When a business does not perform as expected, the amount of debt it carries might increase and, in the process, may force a business owner to seek bankruptcy. In most business bankruptcy cases, a corporation or a partnership in debt seeks reorganization under Chapter 11 of the United States Bankruptcy Code with the hope of keeping the business alive and steadily repaying the accumulated debt.
In Maryland, to file for reorganization under Chapter 11, a business owner has to approach the United States Bankruptcy Court for the District of Maryland, which is one of the 94 federal judicial districts under the U.S. Court System. In the event of a Chapter 11 reorganization plea, a company carries out business as usual, but with all significant business-related decisions approved by the Bankruptcy Court.
According to the law, a company may continue trading stocks and bonds during a bankruptcy filing and may continue to trade shares in the stock exchange. Usually though, the listing standards are stringent enough to prevent the participation of such companies. However, these companies may continue to trade shares on the Over-The-Counter Bulletin Board or Pink Sheets.
Many business owners should know how Chapter 11 bankruptcy works relative to a Chapter 7 bankruptcy filing. The basic difference between the two is that while Chapter 11 allows a company to continue business and seek debt relief simultaneously, a Chapter 7 bankruptcy filing immediately stops all operations of a business.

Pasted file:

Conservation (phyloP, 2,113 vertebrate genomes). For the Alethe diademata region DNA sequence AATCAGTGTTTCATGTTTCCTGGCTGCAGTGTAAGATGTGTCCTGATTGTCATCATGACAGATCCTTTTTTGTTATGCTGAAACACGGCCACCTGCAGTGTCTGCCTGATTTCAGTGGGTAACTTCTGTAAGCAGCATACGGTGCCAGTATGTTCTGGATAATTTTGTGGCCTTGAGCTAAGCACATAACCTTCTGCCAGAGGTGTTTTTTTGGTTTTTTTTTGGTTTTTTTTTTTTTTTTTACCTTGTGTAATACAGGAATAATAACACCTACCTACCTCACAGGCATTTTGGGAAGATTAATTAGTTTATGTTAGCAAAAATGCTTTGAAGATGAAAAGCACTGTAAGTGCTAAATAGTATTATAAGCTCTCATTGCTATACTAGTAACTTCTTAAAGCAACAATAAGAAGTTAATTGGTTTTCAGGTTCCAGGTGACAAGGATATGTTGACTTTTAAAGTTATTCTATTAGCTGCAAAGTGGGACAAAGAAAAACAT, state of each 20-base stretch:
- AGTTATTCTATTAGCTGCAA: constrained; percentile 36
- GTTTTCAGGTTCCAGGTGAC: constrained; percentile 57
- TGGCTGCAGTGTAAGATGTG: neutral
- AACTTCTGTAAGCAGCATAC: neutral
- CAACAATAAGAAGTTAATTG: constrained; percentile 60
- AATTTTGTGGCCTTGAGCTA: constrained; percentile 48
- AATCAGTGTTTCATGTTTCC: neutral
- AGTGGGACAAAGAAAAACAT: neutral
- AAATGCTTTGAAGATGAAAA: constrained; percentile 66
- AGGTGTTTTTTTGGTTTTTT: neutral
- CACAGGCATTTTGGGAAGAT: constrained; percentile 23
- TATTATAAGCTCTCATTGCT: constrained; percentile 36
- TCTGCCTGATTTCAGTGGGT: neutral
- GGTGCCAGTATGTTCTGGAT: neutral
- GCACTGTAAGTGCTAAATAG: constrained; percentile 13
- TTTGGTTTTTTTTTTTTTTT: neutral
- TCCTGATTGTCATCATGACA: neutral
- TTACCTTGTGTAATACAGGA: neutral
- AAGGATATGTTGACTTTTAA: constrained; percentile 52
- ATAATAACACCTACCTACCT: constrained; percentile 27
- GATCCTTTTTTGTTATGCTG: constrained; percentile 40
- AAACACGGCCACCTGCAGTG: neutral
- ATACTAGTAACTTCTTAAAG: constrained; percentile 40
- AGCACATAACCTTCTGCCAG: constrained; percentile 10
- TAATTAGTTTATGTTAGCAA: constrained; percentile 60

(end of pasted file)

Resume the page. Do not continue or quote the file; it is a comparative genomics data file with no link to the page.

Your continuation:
Once a company files for bankruptcy protection, the U.S. Trustee appoints one or more committees, which represent the interests of the stockholders and creditors and help develop a reorganization plan that will attempt to get the company out of debt. This plan must be accepted by creditors, stockholders and bondholders and must be vetted by the bankruptcy court.
Upon finalization of the plan, the committees and the company work in tandem to relieve the company from repaying a significant part of its total debt amount and in the process helps the company regain solid footing. However, a business reorganization plan that a committee or a company wishes to implement must be vetted by the bank for compliance with the U.S. Bankruptcy Code.
Source: SEC.gov, “Corporate Bankruptcy,” Aug. 3, 2014